Day 1 Schedule


Monday, July 22, 2019
7:o0 am Registration/Check in & Auction Drop off Granite State Room
7:30 am Continental Breakfast Strafford Room
8:00 am Welcome and Announcements Granite State Room
8:00 am - 4:00 pm Exhibits open Strafford Room
8:30 am Keynote Speaker - Dr. Bob Steneck Granite State Room
9:30 - 10:00 am Coffee break in exhibit hall Strafford Room
10:00 - 10:45 am Session 1 Session Rooms in MUB
11:00 - 11:45 am Session 2 Session Rooms in MUB
12:00 - 1:15 pm Lunch (including Buddy Lunch) Holloway Commons
Visit Exhibits Strafford Room
1:15 - 2:00 pm Session 3 Session Rooms in MUB
2:15 - 3:00 pm Session 4 Session Rooms in MUB
3:00 -3:15 pm Afternoon snack in exhibit hall Strafford Room, MUB
3:15 - 4:00 pm Session 5 Session Rooms in MUB
4:00 - 4:45 pm POD and Committee Meetings Session Rooms in MUB
4:00 - 4:45 pm Groups Meeting:
Education Research and Evaluation, Room 330
Student Engagement, Room 332
Traditional Knowledge, Room 334
4:45 - 5:30 First buses leave for Strawbery Banke Curbside fo MUB on Quad Way
5:00 - 10:00 pm Visit Strawbery Banke Museum Portsmouth, NH
5:30 pm Past Presidents Meet up Portsmouth, NH
8:00 - 10:00 pm Buses leave Strawbery Banke for UNH

Session Descriptions

Monday July 22, Session 1, 10:00-10:45 am
  • Room 302
    Susan Haynes and Geraldine Fauville, NMEA International Committee Co-Chairs
    Welcoming International Colleagues to NMEA
    This session will welcome our ocean science and education colleagues from afar to the NMEA family, introduce you to the organization, and give us all an opportunity to get to know one another as we embark on a great week of learning.
    All Audiences

  • Room 330
    Sara Smith, The Marine Mammal Center with Jennifer Walker
    A living curriculum
    Explore how informal education organizations like The Marine Mammal Center are uniquely positioned to support classroom learning through a “living curriculum.” As the world’s largest marine mammal hospital and a partner in science education, we have a wealth of resources to demonstrate the ever-evolving nature of science, support student engagement and collaborate with teachers as thought partners to regularly updated content that meets the needs of learners in the many unique communities we serve.
    All Audiences, 6 - 8 Teachers (Middle School) ,Informal Educators, Researchers (scientific or educational)

  • Room 332
    Celia Cackowski, Virginia Institute of Marine Science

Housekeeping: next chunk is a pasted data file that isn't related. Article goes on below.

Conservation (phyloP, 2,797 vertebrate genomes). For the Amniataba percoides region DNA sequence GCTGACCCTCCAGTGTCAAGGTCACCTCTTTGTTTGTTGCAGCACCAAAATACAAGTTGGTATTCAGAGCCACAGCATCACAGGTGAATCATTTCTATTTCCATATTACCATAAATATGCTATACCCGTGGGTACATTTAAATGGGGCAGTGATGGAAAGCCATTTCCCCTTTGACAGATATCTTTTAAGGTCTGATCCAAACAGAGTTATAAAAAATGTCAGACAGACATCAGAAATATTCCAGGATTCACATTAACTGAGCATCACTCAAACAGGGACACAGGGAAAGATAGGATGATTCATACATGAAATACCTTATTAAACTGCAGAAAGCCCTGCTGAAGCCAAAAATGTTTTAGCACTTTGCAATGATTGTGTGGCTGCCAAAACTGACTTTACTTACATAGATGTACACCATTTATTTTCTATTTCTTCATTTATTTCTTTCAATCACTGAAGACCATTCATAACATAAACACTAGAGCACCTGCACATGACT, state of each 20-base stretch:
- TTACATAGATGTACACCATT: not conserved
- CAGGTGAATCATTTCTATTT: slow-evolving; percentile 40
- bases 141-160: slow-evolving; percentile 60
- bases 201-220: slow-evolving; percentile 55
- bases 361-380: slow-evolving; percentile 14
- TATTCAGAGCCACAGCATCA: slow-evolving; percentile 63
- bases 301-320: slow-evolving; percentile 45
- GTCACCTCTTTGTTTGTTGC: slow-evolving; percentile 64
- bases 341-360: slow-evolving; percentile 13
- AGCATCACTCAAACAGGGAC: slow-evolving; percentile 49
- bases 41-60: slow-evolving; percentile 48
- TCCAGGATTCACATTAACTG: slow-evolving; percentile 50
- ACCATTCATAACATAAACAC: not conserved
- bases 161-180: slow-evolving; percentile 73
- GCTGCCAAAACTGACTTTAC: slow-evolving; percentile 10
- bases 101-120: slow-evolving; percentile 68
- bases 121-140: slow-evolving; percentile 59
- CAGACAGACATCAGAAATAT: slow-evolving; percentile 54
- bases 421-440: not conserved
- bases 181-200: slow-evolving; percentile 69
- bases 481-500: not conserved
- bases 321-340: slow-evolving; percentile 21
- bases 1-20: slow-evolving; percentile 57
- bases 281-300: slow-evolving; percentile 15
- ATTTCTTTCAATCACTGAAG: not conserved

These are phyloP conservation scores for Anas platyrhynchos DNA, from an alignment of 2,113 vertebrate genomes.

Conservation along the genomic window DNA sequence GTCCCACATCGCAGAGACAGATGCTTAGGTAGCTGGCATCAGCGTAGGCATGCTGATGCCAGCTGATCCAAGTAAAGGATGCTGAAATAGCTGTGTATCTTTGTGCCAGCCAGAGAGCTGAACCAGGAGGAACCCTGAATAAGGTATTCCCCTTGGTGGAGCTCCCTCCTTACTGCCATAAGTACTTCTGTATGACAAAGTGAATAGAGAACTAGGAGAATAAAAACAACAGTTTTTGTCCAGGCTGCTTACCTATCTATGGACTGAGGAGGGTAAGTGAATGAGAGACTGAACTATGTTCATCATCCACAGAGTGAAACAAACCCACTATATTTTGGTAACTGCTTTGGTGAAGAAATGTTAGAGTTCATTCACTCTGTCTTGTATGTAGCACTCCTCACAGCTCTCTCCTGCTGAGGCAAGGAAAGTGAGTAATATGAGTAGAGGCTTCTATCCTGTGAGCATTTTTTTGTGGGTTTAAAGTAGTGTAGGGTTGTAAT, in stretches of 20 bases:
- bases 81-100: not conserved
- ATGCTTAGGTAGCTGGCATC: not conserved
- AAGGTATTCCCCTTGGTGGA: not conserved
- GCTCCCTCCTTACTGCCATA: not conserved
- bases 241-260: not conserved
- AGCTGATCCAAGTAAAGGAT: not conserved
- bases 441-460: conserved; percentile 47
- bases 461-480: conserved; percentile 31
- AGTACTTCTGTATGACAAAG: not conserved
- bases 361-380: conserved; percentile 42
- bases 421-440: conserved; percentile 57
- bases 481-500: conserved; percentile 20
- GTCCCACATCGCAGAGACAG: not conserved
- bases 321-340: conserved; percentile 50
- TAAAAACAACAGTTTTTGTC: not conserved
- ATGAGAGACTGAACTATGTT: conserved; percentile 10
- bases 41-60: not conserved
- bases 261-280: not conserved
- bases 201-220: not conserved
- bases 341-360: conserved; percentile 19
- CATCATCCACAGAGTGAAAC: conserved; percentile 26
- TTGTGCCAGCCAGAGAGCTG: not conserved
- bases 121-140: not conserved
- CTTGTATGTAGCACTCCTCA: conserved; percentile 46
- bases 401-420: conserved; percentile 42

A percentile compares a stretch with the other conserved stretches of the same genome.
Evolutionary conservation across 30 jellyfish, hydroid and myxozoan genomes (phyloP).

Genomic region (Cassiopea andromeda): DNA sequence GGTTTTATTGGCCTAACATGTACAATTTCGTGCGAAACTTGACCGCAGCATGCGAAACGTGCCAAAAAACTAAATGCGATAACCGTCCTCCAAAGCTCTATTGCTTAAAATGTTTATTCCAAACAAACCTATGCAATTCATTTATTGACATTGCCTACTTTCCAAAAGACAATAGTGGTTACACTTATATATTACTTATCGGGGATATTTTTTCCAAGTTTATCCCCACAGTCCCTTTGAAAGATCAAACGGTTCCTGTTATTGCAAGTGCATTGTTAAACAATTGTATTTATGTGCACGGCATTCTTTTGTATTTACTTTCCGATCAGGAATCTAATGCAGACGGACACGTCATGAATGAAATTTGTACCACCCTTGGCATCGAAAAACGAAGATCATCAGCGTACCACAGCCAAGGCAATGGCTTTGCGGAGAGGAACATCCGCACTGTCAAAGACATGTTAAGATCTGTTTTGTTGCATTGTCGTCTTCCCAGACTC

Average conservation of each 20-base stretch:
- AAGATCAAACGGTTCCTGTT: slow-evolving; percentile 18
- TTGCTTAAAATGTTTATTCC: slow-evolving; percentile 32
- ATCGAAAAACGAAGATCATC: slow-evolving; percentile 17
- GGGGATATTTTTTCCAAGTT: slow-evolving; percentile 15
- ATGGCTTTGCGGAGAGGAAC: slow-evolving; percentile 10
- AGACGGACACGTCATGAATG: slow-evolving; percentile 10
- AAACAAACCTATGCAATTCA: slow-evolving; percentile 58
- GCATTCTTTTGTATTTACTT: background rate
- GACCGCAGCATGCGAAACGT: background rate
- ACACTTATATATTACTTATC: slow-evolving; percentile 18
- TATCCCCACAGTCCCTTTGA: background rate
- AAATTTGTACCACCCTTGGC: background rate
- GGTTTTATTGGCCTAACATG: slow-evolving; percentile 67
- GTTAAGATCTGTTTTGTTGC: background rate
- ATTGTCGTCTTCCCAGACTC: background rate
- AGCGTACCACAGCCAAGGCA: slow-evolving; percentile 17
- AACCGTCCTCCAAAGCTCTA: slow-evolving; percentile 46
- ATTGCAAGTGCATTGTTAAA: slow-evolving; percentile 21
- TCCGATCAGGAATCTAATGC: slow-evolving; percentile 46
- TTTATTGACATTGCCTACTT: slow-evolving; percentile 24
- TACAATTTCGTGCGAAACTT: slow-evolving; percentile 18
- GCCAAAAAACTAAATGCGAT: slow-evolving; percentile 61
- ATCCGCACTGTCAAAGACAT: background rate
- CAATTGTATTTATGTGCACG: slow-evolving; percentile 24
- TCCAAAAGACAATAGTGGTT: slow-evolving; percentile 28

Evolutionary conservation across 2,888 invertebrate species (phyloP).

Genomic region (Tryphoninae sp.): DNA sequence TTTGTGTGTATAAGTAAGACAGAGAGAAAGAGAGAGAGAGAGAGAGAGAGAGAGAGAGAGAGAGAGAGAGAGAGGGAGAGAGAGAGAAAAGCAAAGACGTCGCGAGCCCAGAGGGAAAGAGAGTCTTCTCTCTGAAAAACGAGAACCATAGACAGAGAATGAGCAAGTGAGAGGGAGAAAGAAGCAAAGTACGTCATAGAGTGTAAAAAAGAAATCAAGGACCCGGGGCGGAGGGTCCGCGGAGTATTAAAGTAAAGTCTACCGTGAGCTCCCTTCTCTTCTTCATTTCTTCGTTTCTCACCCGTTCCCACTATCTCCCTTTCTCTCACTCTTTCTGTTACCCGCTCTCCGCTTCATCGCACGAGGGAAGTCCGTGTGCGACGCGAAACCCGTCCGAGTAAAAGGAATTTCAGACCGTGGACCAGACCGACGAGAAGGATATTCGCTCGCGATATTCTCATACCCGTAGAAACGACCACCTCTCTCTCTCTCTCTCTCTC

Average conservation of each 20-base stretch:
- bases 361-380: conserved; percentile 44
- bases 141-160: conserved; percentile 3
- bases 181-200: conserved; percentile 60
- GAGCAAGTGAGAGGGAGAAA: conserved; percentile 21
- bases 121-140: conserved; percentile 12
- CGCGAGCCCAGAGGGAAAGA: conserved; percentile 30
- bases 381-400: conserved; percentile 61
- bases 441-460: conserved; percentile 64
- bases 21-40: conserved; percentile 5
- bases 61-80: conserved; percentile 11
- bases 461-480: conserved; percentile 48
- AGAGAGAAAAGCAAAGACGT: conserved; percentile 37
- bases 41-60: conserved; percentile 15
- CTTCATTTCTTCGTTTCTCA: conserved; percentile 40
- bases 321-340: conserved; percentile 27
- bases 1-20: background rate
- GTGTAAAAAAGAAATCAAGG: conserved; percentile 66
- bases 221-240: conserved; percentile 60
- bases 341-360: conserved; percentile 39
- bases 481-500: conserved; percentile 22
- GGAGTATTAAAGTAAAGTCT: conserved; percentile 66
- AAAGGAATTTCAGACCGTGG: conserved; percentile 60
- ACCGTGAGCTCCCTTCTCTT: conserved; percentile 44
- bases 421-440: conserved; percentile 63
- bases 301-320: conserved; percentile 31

Bridge DATA series: The heat is on
    Using the longest continuous record of atmospheric carbon dioxide measurements (Mauna Loa) and greenhouse gas data, participants will evaluate trends over the past 60 years as well as seasonal variations in sea level.
    6 - 8 Teachers (Middle School), 9 - 12 Teachers (High School), College Instructors, Informal Educators

  • Room 334
    Kartik Jha, SmartStart Evaluation and Research with Joshua Penman
    How to think like an evaluator
    This presentation will provide a clear, basic framework for you to conduct your own evaluation or engage with external evaluators. We will present a crash course on how to develop SMART goals and a theory of change, collect and interpret evaluation data, and use findings to improve student learning outcomes and measure program success. This presentation is for educators and coordinators who are interested in evaluating their educational program but don’t know where to start.
    All Audiences

  • Room 336
    Grace Simpkins, Woods Hole Sea Grant
    Salmon, shellfish, and cetaceans, oh my!
    The Coasts, Oceans, and Stewardship (COAST) Program is a collaboration between Woods Hole Sea Grant and the NOAA Northeast Fisheries Science Center with lessons designed for K-8 students. See how to integrate data into your classroom lessons to meet the NGSS and Ocean Literacy principles. Get an overview of lessons ranging from analyzing aerial survey data for North Atlantic right whale identification to working with Atlantic salmon telemetry data from Maine.
    PreK - 5 Teachers (Elementary), 6 - 8 Teachers (Middle School), Informal Educators

  • Room 338
    Bill Andrake, Swampscott Middle School
    Trout in the classroom
    For twenty years, the aquaculture of Atlantic Salmon and Eastern Brook Trout has been an integral part of my middle school science program. Raising fish from eggs in December to their release as fry in Spring has provided a “real world” application of many science principles while promoting teamwork, responsibility, and problem solving. This project has fostered a sense of stewardship for our “world of water” while offering a unique experience with delayed gratification.
    All Audiences

  • Room 340
    Thomas Greene, Kingsborough Community College with Blanca Ching
    Is it safe? Monitoring sewage pollution in coastal waters
    In this workshop, participants will learn how to test their local waters for sewage contamination by using an EPA approved technique that can reveal the extent to which shellfishing, swimming, boating and drinking waters meet public health standards.
    9 - 12 Teachers (High School), College Instructors, Informal Educators, Resource Managers, Researchers (scientific or educational), Government Agencies